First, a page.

Barbara Pierce Bush

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Barbara Pierce Bush
BBush at wedding.jpg
Barbara in May 2008, at the wedding of Jenna Bush.
Born Barbara Pierce Bush
(1981-11-25) November 25, 1981 (age 32)
Dallas, Texas, U.S.
Residence New York City, New York, U.S.
Alma mater Yale University, (B.A. in Humanities, 2004)
Parents George W. Bush and Laura Bush
Relatives Dorothy Walker Bush (great-grandmother)
George H.W. Bush (grandfather)
Barbara Bush (grandmother)
Jenna Bush Hager (sister)

Barbara Pierce Bush (born November 25, 1981) is the elder of the sororal twin daughters (the other is Jenna Bush Hager) of the 43rd U.S. President George W. Bush and former First Lady Laura Bush, and the granddaughter of the 41st U.S. President George H. W. Bush, and his wife Barbara Bush, after whom she was named.

Early life[edit]

Jenna and Barbara Bush with their parents George W. Bush and Laura Bush

Barbara Pierce Bush was born at Baylor University Medical Center in Dallas, Texas.[1] When the family lived in the Preston Hollow section of Dallas, she and her twin sister, Jenna, attended Preston Hollow Elementary School; Laura Bush served on Preston Hollow's Parent Teachers Association at that time.[2] Later, she and Jenna attended The Hockaday School in Dallas. When her father became Governor of Texas in 1994, Barbara attended St. Andrew's Episcopal School in Austin, Texas. Barbara began attending Austin High School in 1996, graduating with the class of 2000.[3]

She attended Yale University where she was a legacy member of Kappa Alpha Theta sorority, to which her mother and sister also belonged.

Bush lives in the Greenwich Village neighborhood of New York City.[4]


She worked for the Cooper-Hewitt National Design Museum, a subsidiary of the Smithsonian Institution.[5][6] Previously, she had been working with AIDS patients in Africa, in Tanzania, South Africa, and Botswana, among other places, through a program sponsored by the Houston-based Baylor College of Medicine's International Pediatrics AIDS Initiative[7][8][9][10]

Global Health Corps[edit]

She is the co-founder and president of a public health-focused non-profit, Global Health Corps.[11] Global Health Corps provides opportunities for young professionals from diverse backgrounds to work on the frontlines of the fight for global health equity.[12] In 2009, Global Health Corps won a prestigious Draper Richards Foundation Fellowship.[13] Bush was also chosen as one of the 14 speakers selected from an applicant pool of 1,500 to speak at the TEDx Brooklyn event in December 2010, where she spoke about Global Health Corps.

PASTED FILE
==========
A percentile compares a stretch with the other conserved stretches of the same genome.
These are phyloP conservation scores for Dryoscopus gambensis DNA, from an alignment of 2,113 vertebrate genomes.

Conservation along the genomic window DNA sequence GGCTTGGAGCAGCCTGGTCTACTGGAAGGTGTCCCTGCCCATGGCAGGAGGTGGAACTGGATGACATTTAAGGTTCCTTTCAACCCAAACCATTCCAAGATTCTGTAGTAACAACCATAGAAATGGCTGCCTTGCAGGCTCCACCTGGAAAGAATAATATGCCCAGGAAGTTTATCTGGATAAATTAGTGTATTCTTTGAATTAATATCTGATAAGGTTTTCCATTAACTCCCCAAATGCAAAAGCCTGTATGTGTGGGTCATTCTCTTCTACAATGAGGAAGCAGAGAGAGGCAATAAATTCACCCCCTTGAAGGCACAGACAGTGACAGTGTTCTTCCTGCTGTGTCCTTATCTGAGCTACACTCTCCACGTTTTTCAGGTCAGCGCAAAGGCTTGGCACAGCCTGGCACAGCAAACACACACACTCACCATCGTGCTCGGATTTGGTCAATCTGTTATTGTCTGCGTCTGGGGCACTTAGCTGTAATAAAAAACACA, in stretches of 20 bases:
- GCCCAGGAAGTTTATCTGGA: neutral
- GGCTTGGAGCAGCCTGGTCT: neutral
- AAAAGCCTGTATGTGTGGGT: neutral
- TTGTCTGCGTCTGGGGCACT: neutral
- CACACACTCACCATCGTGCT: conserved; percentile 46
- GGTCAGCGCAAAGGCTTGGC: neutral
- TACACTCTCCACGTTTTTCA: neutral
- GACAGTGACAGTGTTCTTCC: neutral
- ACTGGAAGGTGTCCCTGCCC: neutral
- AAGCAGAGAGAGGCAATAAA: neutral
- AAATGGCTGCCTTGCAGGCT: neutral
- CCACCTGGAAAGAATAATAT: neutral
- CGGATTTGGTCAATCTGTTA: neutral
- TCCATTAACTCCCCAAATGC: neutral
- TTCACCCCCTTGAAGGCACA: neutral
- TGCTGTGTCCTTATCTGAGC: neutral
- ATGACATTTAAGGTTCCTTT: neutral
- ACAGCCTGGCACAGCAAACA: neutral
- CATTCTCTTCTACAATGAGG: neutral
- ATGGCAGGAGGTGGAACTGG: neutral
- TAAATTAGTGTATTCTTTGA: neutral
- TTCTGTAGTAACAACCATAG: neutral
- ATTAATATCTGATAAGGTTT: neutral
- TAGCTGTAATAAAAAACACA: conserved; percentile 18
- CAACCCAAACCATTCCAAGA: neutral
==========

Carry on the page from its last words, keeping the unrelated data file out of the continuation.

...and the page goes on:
Barbara Bush (second left) at the Vatican with Pope Benedict XVI

Political activity[edit]

In 2011, Bush released a video with the Human Rights Campaign, the nation’s largest lesbian, gay, bisexual, and transgender (LGBT) civil rights organization, calling on New York State to legalize same-sex marriage.[14][15] "'I am Barbara Bush, and I am a New Yorker for marriage equality,' she says in the brief message, sponsored by an advocacy group. 'New York is about fairness and equality. And everyone should have the right to marry the person that they love.'"[15] Bush joined other children of prominent Republican politicians—including Meghan McCain and Mary Cheney—in endorsing gay marriage.[15]

Barbara's graduation from Yale in May 2004 was given heavy media coverage. She and Jenna made several media appearances that summer prior to the 2004 U.S. Presidential election, including giving a speech to the Republican Convention on August 31.[16] The two took turns traveling to swing states with their father and also gave a seven-page interview and photo shoot in Vogue.[17][18] Barbara joined her mother on diplomatic trips to Liberia in January 2006 to attend the inauguration of President Ellen Johnson Sirleaf and to Vatican City to meet with Pope Benedict XVI in February 2006.



  1. ^ Whitfield, Jonathan M. (2004-07-17). "Neonatal care at Baylor University Medical Center: You've come a long way, baby!". Retrieved 2007-10-02. 
  2. ^ Pulle, Matt. " Dallas Observer, January 11, 2007.
  3. ^ "Bush used private school option". Associated Press. 2000-04-04. Retrieved 2006-08-22. 
  4. ^ "Secure location". New York Post Online Edition. 2006-11-09. Archived from the original on 2007-01-21. Retrieved 2007-01-24. 
  5. ^ Argetsinger, Amy & Roxanne Roberts."First Twin Jenna Bush may leave D.C. social scene", Washington Post, July 3, 2006.
  6. ^ Minzesheimer, Bob. Jenna Bush embarks on book 'Journey', USA Today, March 6, 2007.
  7. ^ Dana Milbank (2004-05-24). "Telephoto Finish: The Bush Twins Graduate From College, and Private Life". Washington Post. p. Page C01. Retrieved 2007-01-24. 
  8. ^ Jennifer Loven (2005-07-14). "Bush twins not deterred by shutterbugs". Independent Online (Pty) Ltd. "IOL". Retrieved 2007-01-24. 
  9. ^ John Donnelly (2005-07-06). "Bush daughter is said to volunteer in S. Africa". The Boston Globe. Retrieved 2007-01-24. 
  10. ^ "Bush's Daughter to Intern for Baylor College of Medicine's International Pediatric AIDS Initiative Clinics in Africa". Kaiser Daily HIV/AIDS Report. 2004-05-25. Retrieved 2007-01-25. 
  11. ^ "In The Know | TheHill". 2013-11-27. Retrieved 2013-12-04. 
  12. ^ Mission & Vision, Global Health Corps.
  13. ^ "". [dead link]
  14. ^ Barbara Bush for HRC's NYers for Marriage Equality, HRCMedia on YouTube
  15. ^ a b c Barbaro, Michael (2011-01-31) Bush’s Daughter, in a Break, Endorses Gay Marriage, New York Times
  16. ^ "Remarks by Barbara and Jenna Bush to the 2004 Republican National Convention". The Washington Post. 2004-08-31. Retrieved 2007-01-24. 
  17. ^ Julia Reed (August 2004). "Jenna and Barbara Bush: Sister Act" (– Scholar search). Vogue. [dead link]
  18. ^ "The Bush Twins' Coming Out Party". CBS News. 2004-07-16. 

External links[edit]